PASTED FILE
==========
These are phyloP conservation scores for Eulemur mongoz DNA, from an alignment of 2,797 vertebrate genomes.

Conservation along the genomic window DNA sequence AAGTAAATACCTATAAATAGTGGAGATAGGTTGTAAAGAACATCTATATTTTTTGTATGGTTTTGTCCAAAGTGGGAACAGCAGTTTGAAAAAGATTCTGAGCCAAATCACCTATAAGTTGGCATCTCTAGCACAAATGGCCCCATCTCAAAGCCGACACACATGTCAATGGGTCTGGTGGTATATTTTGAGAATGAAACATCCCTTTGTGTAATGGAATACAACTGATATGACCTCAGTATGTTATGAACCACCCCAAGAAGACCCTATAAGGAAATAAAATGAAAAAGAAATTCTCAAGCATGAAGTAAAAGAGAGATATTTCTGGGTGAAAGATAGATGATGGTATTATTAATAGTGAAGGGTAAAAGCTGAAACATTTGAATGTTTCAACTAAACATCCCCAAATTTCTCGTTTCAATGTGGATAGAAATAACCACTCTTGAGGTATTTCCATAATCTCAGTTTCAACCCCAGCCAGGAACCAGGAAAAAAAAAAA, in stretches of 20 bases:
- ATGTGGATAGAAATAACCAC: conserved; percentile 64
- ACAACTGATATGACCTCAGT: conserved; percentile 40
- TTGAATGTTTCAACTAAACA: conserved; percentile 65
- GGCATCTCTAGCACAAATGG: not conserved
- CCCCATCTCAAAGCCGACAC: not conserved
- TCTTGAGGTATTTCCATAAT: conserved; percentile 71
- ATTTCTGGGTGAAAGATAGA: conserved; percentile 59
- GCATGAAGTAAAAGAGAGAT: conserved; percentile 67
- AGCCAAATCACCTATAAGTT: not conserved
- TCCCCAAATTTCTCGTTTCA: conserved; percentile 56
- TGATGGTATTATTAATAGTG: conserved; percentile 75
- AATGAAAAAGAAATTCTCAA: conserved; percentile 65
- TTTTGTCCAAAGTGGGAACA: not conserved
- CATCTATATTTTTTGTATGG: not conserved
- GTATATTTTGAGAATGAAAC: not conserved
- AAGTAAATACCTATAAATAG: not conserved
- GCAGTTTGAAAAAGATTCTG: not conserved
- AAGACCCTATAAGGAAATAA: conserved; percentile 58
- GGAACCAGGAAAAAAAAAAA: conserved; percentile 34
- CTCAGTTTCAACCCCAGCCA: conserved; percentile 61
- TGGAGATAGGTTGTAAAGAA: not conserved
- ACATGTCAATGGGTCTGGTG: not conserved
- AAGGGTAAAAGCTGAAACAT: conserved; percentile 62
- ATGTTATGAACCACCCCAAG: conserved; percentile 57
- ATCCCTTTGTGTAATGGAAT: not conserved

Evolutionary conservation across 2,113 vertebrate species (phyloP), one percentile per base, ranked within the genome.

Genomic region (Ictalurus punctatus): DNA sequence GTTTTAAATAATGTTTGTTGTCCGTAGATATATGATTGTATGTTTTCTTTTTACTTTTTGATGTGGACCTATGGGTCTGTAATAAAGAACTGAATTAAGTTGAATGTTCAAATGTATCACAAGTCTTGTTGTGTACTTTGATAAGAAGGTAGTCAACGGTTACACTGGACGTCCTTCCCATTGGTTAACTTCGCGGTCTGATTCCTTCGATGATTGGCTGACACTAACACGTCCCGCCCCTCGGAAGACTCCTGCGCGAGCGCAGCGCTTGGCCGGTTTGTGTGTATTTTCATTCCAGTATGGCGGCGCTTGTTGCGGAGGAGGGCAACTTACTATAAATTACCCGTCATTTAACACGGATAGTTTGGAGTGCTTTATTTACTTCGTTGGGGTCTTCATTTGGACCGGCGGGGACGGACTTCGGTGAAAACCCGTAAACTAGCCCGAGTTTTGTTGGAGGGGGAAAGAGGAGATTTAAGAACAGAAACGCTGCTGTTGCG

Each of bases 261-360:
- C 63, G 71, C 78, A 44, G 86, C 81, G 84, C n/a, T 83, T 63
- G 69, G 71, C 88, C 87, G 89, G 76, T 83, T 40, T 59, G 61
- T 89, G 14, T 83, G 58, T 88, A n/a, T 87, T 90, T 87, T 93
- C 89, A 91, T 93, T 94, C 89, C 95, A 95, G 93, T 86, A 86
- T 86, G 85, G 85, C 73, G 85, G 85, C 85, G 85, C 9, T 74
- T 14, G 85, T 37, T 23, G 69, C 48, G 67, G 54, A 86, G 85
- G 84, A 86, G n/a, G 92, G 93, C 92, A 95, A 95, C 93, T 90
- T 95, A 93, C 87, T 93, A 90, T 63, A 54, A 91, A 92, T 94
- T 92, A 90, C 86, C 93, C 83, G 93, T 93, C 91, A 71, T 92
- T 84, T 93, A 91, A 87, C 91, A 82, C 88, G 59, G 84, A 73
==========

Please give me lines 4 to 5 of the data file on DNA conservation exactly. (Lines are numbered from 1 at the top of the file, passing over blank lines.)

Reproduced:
- ACAACTGATATGACCTCAGT: conserved; percentile 40
- TTGAATGTTTCAACTAAACA: conserved; percentile 65